Teaching English in Kazakhstan

According to the Lonely Planet Guide, Kazakhstan is the ideal country for those who “enjoy remoteness, wide open spaces, lunar landscapes, long hypnotic train rides and horse sausage!”

With a size comparable to that of Western Europe, the Republic of Kazakhstan is the ninth largest nation in the world, extending east to west from the Caspian Sea to the Altay Mountains, and north to south from the plains of Western Siberia to the oasis and desert of Central Asia.

Many people understand and/or speak English‏‎ but don’t expect to find a wealth of information in the language.

The cost of living in Almaty, Astana and Atyrau is very high. Rental prices are also expensive. However foreign English teachers working in private schools can do well.

TEFL in Kazakhstan

In good schools a base salary can start at $30000 USD (€23738, £19089). This is very good money for a TEFL teaching job and you should try to get it paid outside the country, whenever possible. Your salary package will include accommodation allowance, when not offering free accommodation. This is usually apartments owned by the school and let to their teachers. Living in the accommodation provided by the school – even if they are not top notch – can prove a smart move, financially speaking, as utilities are generally covered by the school if you accept their housing. This way you could save between 50 and 70% of your salary. All in all, not a bad deal for teaching English abroad! Of course, to take advantage of this you will need a degree and a good TEFL Certificate.

Since free accommodation and paid for round trip are standard practice you should make sure they are included in your contract. Particularly, given that both apartments to let and air tickets are expensive. Also included in a typical one-year contract are: end of contract bonus, paid holidays and free access to email & Internet facilities.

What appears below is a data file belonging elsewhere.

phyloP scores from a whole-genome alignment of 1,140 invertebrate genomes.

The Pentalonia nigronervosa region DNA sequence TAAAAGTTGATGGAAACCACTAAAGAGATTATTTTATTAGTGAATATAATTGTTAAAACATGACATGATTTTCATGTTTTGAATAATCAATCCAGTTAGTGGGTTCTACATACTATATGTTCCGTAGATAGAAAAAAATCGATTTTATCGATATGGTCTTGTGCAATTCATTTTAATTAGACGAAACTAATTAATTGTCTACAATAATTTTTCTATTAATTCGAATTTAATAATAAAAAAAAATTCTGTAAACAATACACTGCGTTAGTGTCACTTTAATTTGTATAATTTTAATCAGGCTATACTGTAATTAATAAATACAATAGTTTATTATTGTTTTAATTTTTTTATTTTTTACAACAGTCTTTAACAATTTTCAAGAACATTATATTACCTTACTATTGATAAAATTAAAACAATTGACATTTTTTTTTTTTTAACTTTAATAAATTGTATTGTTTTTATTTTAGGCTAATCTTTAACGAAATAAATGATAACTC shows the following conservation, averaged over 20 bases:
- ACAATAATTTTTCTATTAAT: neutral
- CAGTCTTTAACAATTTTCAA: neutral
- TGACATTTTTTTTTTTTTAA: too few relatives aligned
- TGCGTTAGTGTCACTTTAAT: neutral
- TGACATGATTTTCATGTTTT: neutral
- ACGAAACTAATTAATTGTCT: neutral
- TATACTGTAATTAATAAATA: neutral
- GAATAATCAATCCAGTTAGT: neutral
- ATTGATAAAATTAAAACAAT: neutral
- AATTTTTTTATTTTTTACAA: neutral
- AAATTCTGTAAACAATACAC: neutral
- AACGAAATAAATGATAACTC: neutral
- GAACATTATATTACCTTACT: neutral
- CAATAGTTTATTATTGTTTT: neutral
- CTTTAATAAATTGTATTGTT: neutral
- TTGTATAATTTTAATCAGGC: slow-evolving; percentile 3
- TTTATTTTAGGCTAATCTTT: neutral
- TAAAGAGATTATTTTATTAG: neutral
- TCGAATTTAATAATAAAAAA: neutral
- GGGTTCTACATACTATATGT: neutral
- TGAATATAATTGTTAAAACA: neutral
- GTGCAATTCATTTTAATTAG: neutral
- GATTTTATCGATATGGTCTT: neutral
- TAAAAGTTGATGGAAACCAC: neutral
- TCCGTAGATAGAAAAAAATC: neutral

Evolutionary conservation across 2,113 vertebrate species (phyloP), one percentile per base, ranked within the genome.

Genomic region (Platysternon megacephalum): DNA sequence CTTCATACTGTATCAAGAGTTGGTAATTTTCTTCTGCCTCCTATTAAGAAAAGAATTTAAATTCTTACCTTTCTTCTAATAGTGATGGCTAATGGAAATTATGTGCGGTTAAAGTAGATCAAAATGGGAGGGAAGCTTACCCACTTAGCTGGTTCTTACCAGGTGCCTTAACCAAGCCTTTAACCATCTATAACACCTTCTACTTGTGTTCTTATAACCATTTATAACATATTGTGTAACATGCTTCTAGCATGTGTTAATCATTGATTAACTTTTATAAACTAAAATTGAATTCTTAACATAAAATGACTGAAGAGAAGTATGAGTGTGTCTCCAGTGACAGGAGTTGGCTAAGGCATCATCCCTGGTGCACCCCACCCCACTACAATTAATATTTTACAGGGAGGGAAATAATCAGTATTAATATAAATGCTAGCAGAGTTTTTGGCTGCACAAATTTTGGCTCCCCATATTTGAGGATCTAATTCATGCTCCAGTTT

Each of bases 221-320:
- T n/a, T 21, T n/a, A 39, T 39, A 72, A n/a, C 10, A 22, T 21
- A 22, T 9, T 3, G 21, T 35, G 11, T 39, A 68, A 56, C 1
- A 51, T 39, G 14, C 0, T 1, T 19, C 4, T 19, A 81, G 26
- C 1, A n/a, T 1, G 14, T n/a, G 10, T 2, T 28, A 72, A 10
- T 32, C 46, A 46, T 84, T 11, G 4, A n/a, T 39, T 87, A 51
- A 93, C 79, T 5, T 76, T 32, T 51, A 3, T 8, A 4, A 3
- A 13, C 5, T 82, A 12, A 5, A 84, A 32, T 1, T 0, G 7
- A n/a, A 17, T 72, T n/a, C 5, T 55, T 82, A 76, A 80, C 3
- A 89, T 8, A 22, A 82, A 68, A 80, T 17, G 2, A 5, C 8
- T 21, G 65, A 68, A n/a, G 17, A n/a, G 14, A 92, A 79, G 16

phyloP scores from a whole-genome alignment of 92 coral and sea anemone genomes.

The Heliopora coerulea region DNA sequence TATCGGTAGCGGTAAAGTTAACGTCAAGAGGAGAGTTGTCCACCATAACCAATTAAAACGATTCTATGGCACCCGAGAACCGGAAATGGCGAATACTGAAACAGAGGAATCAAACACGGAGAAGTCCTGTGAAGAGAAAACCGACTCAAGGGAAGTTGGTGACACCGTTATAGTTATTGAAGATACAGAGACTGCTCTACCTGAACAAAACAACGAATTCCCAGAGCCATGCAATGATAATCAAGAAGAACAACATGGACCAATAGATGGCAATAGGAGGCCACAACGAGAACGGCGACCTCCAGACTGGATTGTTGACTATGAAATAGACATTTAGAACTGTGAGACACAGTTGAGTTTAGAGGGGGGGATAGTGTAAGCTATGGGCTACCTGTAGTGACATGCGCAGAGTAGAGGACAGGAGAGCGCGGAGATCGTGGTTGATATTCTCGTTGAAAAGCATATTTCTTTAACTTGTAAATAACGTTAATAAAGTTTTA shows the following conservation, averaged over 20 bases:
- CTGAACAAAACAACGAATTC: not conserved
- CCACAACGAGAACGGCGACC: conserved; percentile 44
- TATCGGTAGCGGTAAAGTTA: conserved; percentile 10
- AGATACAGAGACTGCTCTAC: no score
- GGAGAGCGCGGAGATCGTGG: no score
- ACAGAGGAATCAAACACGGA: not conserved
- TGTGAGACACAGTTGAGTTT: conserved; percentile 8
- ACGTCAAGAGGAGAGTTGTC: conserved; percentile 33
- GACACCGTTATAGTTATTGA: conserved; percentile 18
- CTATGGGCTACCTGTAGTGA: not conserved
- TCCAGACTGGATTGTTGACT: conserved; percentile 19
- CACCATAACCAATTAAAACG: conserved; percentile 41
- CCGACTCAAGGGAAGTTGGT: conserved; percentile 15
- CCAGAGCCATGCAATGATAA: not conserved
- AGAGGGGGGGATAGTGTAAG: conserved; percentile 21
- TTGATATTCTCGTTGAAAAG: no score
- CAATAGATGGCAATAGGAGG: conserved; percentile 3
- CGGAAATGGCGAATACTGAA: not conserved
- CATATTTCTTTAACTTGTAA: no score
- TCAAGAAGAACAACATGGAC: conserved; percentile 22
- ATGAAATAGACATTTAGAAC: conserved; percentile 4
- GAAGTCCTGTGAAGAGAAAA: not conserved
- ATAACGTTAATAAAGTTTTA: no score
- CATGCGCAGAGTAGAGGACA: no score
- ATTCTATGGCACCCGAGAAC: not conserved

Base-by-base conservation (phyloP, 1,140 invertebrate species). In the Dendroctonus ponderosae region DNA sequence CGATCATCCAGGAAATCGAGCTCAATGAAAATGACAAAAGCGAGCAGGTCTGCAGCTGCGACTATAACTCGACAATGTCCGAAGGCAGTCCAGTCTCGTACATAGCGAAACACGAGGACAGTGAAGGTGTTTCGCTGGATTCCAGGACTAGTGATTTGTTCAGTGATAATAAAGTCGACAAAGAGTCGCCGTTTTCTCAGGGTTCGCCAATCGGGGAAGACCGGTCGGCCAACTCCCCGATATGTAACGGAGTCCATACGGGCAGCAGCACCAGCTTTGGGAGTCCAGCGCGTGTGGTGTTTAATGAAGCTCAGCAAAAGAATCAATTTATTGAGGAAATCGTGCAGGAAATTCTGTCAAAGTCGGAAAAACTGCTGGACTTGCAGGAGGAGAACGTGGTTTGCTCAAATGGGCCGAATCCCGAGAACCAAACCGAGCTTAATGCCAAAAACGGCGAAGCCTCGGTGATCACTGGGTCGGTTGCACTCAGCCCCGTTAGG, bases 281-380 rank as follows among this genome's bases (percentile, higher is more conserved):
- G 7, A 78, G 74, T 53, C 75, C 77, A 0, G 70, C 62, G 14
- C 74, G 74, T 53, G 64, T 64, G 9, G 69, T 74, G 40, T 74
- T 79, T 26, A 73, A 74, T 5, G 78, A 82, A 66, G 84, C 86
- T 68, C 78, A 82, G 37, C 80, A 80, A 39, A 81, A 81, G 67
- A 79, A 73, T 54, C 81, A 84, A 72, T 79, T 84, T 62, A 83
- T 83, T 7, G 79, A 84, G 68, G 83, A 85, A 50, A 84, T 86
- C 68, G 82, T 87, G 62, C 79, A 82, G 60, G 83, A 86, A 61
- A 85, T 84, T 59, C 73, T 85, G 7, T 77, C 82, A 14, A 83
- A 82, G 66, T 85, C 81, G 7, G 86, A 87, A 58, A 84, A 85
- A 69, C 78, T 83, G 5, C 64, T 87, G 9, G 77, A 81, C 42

A year contract is standard but you may also find schools that are happy to hire you for a shorter period. If this is your first time in the country, you may want to avoid committing to more than a year to start with.

Employers usually help sorting out visas for their teachers but you should make sure this is done in advance. The government is very strict on visas.

In general the students are used to a very traditional way of learning with rote repetition often being the order of the day. Sometimes it can be awkward to get the students used to the more advanced (and much more efficient) methods of teaching such as the communicative method.

Entry Requirements

To enter the country a valid passport and visa are required.

As of February 2004, an invitation is no longer required for single-entry business and tourist visas, but multiple-entry visas require an invitation from an individual or organizational sponsor in Kazakhstan.

All travelers must obtain a Kazakhstani visa before entering the country. Overstaying the validity period of a visa will result in fines and delays upon exit. As a traveler you may be asked to provide proof at the border of your onward travel arrangements. Whatever you do, you are advised not hand over your passport at arrival!

For complete information concerning entry requirements, U.S. citizens should contact the Kazakhstani Embassy in Washington, or the Kazakhstani Consulate in New York.

Background to Kazakhstan

Kazakhstan gained its independence from the Soviet Union in 1991. However the bureaucracy and red tape typical of the Soviet nations still remains.

Oil and gas is the leading economic sector and Kazakhstan is a very healthy nation, financially speaking. So much so that in 2000 it became the first former Soviet republic to repay all of its debt to the International Monetary Fund (IMF) – seven years ahead of schedule!

Astana is the official capital but Almaty (capital city till 1998) remains the largest city in Kazakhstan with a population of approx. 1.5 million, and the most fun!

Teachers’ Day in Kazakhstan

In Kazakhstan teachers are celebrated during the first week of October. Classes are shorter than usual and during the extra time students prepare performances for their teachers. Some students will organize a short concert of song and dance which will sometimes include a humorous skit where they mimic their teachers. These are sometimes lavish (although noisy) affairs with parents, teachers, and students all watching together.

These days students will often make videos to remind them of their school days and to pay tribute to the teachers.

Also students offer their teachers small presents such as flowers and sweets. During this time the price of flowers rise as their is such a demand and one curious tradition is that in Kazakhstan giving an even number of flowers is only done on sad occasions (death or when visiting a sick relative) so teachers will either receive 1 flower (often a rose) if the student likes them or 3 flowers if they are a particular favorite of the student.

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Posted in Country Guides.

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